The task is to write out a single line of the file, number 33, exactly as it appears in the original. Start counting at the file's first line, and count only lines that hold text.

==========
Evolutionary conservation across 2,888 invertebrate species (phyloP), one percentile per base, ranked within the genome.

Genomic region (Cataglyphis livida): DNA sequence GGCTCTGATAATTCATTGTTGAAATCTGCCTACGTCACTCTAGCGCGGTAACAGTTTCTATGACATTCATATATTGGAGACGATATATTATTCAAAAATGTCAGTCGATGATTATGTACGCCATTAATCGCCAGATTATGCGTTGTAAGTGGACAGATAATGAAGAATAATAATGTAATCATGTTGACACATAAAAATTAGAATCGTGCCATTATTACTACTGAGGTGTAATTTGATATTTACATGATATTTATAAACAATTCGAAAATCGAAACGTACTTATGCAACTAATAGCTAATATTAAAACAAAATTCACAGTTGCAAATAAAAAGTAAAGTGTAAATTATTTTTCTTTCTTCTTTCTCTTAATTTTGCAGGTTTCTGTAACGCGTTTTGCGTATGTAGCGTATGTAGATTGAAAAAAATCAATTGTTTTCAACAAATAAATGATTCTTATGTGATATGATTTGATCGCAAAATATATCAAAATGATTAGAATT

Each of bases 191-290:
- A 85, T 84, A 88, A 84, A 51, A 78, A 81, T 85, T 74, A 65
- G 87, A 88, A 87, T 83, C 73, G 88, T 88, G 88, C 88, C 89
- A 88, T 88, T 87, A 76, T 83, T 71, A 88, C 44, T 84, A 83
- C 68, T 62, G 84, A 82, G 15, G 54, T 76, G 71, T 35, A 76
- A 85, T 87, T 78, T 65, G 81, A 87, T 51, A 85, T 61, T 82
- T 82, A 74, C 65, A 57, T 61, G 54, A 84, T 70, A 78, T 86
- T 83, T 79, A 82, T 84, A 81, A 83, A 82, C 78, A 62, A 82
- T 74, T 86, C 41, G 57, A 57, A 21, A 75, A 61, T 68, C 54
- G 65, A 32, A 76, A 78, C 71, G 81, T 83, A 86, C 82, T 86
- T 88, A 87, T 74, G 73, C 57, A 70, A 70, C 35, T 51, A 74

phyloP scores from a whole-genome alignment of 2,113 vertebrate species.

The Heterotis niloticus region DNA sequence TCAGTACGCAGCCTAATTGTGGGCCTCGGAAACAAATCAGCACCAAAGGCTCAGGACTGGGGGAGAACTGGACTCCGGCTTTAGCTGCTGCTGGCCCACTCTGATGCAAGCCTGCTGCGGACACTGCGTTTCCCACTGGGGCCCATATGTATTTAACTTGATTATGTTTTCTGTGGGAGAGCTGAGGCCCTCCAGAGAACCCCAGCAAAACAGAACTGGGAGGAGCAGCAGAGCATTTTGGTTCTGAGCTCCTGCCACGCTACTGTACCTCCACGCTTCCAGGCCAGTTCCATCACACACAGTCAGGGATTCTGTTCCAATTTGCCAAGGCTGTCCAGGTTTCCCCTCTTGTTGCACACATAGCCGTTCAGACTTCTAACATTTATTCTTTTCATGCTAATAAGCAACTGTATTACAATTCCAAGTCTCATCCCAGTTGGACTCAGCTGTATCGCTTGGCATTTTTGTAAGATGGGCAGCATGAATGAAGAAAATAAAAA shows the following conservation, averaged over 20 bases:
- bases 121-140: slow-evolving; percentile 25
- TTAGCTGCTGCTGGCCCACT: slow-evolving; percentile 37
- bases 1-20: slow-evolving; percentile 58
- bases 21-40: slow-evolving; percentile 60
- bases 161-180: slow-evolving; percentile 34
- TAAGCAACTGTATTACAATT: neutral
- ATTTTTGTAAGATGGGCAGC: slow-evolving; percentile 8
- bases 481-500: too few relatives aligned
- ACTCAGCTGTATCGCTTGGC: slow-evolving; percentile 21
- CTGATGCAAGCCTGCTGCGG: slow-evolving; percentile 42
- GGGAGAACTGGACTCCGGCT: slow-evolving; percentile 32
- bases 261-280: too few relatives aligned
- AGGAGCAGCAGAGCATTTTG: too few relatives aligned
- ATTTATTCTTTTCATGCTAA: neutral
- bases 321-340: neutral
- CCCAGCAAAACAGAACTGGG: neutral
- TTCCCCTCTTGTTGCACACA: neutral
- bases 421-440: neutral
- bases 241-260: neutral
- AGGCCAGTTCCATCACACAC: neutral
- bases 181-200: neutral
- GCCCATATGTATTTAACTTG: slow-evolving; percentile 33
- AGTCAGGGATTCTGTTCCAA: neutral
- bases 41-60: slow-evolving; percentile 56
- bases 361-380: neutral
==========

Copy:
- bases 421-440: neutral